When my father died, my mother took to saying “thank you” a lot more. Those two words were her favorites. If you would’ve asked me, I would’ve told you that she said them too much.

Freeport, Florida—Nick’s Seafood Restaurant sits right on the bay of my youth. This place is only a hop, skip, and a jump from my mother’s place. My family is here to eat supper tonight.

And I am feeling grateful.

The sun is getting low, and the clouds are making scattered formations across the Choctawhatchee Bay. There are a hundred muddy trucks in the dirt parking lot.

This is an old place. Old timers used to come to this same building to buy oysters by the bushel, before it was a seafood joint. Not so long ago, I used to fish these bay shores with buddies—before my voice dropped.

My mother is walking across the parking lot. She is wearing a beach dress and flip flops. Flip flops. As I live and breath.

This woman used to wear very different clothes. Hospital scrubs, service clothes, fast-food uniforms.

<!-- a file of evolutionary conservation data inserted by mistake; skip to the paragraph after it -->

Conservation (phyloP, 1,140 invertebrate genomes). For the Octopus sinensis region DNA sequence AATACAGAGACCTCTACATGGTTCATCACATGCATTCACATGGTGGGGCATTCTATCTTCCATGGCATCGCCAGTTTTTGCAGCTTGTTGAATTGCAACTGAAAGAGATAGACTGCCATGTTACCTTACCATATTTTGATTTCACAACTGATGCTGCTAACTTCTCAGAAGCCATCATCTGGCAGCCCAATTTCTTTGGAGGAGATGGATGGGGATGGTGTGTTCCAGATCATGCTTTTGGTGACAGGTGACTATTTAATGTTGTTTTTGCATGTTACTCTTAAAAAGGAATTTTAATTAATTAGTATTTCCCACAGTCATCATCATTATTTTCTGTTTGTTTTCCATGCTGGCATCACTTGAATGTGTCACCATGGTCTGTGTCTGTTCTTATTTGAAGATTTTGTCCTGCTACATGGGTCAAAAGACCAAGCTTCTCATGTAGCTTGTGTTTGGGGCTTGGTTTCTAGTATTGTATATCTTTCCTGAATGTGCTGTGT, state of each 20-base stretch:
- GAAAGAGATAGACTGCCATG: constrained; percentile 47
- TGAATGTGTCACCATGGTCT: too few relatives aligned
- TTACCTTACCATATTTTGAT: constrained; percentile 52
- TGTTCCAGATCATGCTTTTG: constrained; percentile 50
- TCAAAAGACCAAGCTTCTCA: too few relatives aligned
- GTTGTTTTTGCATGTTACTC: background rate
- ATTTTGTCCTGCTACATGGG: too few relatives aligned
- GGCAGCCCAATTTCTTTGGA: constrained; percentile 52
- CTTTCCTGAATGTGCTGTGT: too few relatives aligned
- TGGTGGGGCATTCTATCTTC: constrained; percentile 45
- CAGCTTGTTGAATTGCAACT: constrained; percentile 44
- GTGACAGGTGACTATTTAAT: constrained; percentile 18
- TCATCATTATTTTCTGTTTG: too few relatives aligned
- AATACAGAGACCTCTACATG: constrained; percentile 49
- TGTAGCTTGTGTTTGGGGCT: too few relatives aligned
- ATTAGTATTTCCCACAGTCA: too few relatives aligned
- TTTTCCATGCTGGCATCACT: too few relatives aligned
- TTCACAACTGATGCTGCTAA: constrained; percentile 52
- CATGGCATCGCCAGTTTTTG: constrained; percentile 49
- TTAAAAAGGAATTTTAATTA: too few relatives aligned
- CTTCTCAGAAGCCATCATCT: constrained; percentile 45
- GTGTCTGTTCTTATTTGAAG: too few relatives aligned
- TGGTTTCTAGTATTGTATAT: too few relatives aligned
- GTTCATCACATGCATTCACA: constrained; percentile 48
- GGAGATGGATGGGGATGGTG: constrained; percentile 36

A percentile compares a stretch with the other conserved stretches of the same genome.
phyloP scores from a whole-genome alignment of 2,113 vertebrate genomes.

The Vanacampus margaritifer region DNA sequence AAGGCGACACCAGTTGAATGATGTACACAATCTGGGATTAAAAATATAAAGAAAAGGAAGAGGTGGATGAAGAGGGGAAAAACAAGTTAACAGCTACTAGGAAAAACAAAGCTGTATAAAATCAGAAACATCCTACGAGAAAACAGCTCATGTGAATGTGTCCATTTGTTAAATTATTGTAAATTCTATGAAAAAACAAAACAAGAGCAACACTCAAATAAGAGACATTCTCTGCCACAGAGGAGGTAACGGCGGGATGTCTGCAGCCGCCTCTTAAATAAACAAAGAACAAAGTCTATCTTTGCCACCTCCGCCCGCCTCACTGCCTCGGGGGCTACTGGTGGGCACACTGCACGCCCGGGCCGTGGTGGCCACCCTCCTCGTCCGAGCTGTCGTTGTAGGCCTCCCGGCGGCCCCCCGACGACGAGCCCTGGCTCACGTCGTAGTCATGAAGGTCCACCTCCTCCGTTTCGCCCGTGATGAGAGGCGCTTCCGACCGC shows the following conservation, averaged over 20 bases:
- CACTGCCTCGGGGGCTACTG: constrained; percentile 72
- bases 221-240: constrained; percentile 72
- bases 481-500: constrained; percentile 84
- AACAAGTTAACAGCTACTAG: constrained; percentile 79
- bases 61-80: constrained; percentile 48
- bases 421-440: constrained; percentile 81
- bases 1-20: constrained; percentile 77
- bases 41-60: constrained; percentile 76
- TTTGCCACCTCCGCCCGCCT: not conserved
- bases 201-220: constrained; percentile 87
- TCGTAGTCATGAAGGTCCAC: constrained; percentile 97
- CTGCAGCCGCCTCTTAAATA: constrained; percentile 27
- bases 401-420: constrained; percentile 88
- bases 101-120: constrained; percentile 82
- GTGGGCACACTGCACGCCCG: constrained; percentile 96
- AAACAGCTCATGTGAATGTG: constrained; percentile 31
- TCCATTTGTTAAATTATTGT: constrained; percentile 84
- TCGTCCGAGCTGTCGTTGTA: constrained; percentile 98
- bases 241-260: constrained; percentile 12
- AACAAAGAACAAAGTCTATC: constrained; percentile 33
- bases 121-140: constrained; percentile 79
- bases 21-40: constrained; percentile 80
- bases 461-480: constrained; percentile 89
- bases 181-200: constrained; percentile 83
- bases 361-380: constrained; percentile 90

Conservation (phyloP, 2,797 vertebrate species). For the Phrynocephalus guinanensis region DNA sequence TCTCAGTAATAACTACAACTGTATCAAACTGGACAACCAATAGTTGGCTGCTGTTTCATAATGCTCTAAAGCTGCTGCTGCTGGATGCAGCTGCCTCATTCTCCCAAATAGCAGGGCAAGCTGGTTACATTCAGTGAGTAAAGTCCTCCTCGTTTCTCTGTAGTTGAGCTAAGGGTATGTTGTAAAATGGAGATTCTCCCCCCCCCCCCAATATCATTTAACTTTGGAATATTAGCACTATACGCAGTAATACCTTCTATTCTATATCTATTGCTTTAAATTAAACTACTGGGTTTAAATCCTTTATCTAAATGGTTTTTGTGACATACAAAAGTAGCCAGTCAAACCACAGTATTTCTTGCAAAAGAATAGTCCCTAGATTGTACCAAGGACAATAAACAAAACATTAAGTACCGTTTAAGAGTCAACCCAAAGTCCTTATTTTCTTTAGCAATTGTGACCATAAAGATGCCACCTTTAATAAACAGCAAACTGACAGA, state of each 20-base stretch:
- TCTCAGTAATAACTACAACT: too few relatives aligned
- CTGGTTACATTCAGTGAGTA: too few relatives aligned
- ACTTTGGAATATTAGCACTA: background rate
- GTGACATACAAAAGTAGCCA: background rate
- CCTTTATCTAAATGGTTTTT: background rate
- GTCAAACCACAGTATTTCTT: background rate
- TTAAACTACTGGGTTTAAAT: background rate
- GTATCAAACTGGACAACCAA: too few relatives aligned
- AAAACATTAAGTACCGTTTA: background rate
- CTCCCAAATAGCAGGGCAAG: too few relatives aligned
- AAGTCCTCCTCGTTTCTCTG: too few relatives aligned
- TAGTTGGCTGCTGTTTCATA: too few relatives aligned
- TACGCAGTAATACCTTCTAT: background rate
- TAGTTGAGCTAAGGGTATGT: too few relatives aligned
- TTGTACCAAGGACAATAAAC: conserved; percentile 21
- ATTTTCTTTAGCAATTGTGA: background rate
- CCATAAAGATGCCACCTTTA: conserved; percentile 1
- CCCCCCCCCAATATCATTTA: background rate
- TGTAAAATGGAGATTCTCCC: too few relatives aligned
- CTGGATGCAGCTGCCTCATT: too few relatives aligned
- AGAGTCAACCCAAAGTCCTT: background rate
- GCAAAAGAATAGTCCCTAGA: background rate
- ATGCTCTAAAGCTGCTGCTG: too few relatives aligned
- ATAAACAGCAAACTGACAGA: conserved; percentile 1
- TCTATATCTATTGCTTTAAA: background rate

Once, when I was a young man, we went to Cracker Barrel for Thanksgiving supper. The restaurant was about to close. I had just gotten off work, my mother still wore her work clothes, and my sister was playing the triangle-peg game.

That night, when our food arrived, my mother bowed her head and said in a soft voice, “Thank you, thank you, thank you, thank you, thank you…”

She followed it with an “amen.”

This woman believed the best way to start each day was with a “thank you.”

When I was a child, each morning before school my mother made me engage in a bizarre, semi-Pentecostal ritual. I would stand before my bed—half awake, wearing nothing but my skivvies—and my mother would make me touch my toes and say, “Thank you, Lord, for my feet!”

Then, she’d make me reach for the sky and say, “Thank you, Lord, for my hands!”

And so on.

Then, she would sing “I’m so Glad I’m a Part of the Family of God,” while she made breakfast.

When my father died, my mother took to saying “thank you” a lot more. Those two words were her favorites. If you would’ve asked me, I would’ve told you that she said them too much.

It’s one thing to say “thanks,” a few times each day. It’s another thing to send a thank-you card to the IRS along with your income taxes.

But then, she had a lot to be thankful about. We were a sad little family, and we owed thank-yous to a lot of people who were kind to us. My mother intended to see that those words got said.

People did a lot for us.

For example: in the years following my father’s death, my family received—this is just a guesstimate—eighteen million bajillion casserole dishes on our front porch.

So back to the seafood joint. We are sitting at a table. Every Dietrich in my clan is here.